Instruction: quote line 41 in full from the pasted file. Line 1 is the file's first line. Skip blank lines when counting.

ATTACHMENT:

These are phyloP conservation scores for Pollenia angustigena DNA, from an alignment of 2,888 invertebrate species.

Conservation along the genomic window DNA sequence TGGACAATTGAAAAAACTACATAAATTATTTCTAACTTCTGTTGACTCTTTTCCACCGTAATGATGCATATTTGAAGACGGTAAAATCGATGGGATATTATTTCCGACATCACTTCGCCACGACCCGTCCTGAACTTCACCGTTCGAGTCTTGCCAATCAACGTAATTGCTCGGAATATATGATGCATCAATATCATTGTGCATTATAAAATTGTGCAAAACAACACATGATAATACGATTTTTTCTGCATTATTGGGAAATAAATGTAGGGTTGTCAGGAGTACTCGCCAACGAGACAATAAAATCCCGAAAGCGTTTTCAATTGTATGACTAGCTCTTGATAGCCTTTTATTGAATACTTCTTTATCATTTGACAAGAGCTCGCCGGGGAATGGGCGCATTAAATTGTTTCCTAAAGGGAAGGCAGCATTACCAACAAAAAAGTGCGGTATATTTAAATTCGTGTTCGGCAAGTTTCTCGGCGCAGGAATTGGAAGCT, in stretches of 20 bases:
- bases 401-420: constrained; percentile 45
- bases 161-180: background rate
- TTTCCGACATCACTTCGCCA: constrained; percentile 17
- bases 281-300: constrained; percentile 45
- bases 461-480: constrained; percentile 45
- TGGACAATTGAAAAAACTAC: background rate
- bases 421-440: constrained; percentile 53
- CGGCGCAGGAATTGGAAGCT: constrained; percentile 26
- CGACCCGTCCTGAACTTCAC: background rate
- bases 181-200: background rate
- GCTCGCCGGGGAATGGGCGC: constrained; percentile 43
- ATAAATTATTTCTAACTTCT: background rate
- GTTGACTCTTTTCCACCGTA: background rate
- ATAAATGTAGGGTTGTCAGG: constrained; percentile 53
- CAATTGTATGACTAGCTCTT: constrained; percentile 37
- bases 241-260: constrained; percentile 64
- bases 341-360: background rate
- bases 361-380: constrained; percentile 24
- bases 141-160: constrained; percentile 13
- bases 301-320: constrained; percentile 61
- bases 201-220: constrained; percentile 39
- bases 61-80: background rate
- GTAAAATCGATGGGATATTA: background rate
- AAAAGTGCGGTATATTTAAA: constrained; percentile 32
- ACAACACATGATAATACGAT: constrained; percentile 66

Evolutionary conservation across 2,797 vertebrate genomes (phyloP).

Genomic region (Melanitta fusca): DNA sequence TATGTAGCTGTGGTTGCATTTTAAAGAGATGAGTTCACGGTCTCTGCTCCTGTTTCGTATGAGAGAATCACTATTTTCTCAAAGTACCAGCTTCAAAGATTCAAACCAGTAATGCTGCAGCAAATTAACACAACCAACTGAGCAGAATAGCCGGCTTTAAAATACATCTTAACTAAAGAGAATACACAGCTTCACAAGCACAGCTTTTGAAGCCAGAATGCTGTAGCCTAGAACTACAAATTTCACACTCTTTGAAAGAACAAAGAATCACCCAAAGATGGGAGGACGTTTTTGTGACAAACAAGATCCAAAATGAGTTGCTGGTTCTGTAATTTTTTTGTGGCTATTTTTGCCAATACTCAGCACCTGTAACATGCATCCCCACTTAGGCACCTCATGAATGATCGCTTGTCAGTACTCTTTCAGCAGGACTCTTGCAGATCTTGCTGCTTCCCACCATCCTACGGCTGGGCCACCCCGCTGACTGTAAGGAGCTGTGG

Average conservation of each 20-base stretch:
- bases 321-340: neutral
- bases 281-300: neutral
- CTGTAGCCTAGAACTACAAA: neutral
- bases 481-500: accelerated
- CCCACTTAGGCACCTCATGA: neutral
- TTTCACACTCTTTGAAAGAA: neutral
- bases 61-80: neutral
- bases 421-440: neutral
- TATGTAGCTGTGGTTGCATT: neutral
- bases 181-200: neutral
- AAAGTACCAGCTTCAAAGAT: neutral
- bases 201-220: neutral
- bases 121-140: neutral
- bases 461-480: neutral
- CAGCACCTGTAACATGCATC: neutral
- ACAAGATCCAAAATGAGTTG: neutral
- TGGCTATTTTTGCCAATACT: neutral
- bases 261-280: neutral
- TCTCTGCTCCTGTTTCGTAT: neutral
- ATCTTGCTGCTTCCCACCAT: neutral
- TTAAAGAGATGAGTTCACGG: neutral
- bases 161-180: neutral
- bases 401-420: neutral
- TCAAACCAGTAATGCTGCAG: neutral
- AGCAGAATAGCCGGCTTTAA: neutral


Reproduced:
- AAAGTACCAGCTTCAAAGAT: neutral